If you wish to use a specific part of another person’s music, then it is always a brilliant idea to seek legal advice and assistance first. Copyright Laws are comprehensive with plenty of intricate details that you will miss if you begin understanding them yourself. So, get in touch with a specialized Copyright Attorney and understand whether what you are doing is legal or not. Also, under copyright laws and regulations, using some part of a music tune or song for non-commercial purposes doesn’t necessarily make it ‘fair use.’ Fair use doesn’t hold the need to seek permission from the copyright owner. However, there is a need to ensure that your case is under fair use, which again takes us to the utmost importance of consulting with experienced attorneys first.

  1. Have an Understanding about Copyrights

The copyright laws may prove to be too technical and complicated for you to understand, but you can focus on understanding the term copyright in general. When we come to the music industry, there are various misconceptions and misunderstandings related to copyright and related terms. Hence, it is imperative to know about the right things and avoid all unexpected damages. For instance, in the music industry, copyright laws not only extend to music but also the lyrics, which is something not many people know. If you use a paragraph from a poem or a book, the descendants of the writer might sue you alleging copyright infringement and demand some money if you had neglected to ask for permission. Even uploading a track (not for commercial purposes) with copyright infringement on your social media accounts like Facebook and Instagram may bring in trouble. You need to keep in mind all such details for avoiding copyright-related issues. It is highly advisable to prepare yourself for every possibility, understand the term copyright thoroughly, and know what you are allowed to do. For more visit: https://www.trademarkmaldives.com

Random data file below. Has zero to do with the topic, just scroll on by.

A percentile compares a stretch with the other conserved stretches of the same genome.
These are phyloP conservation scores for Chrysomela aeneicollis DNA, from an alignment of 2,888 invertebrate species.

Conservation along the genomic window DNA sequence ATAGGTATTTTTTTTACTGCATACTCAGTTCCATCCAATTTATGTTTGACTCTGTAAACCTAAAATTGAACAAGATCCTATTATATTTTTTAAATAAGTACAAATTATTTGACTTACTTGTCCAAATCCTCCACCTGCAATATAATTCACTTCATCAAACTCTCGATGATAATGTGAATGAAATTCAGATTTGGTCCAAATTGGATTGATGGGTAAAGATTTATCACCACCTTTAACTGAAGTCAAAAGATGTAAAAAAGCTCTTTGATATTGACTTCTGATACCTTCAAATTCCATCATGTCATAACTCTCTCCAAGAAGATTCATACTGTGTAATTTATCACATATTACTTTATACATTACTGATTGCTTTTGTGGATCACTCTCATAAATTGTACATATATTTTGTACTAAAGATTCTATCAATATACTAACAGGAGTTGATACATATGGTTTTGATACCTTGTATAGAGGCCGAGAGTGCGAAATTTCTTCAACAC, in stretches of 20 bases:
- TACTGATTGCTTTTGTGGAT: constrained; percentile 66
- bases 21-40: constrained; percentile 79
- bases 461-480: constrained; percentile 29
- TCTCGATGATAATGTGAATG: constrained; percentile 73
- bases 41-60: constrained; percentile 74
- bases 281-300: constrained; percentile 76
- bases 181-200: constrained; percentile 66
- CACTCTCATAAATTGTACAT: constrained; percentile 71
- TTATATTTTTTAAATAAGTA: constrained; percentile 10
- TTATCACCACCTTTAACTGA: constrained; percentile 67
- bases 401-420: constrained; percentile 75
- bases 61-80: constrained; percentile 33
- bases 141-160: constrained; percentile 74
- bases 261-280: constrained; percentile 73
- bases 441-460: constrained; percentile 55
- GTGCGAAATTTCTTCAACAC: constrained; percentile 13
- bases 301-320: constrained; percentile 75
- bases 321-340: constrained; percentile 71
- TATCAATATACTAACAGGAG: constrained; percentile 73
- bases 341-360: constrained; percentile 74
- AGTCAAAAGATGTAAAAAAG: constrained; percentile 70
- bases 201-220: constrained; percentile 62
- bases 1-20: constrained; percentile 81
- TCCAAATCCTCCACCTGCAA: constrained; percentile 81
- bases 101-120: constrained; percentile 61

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Court Rules against ‘GTA V’ Cheat Makers over Copyright Infringement

England and Wales Intellectual Property Enterprise Court has recently ruled against a pair of cheat developers in association with Epsilon (a former outfit related to GTA games) for infringing on the copyright by coding and selling the software.

The Grand Theft Auto (GTA) games are all about bad behavior for making money. Nevertheless, in the real world, their developer and publisher – Rockstar Games, Inc. and parent Take-Two Interactive Software, Inc. – go hard on getting any hint about rules being broken, and thus, all the way to suing cheat app makers for Copyright Infringement.

The recent ruling is in relation to one such legal action that has gone well for the UK Company. It is a summary judgment meaning that the case would not go to trial.

Rockstar’s original Copyright Infringement Application for a summary judgment named five defendants, three of which have settled the case in the meantime. Rest two who chose to try their luck in court though affirmed their involvement with Epsilon, yet made efforts to invalidate the violation argument. They did so by saying that their team provided a disclaimer of liability to users of their cheat for the online gameplay GTA V. Nonetheless, the court said that this was a mere window-dressing.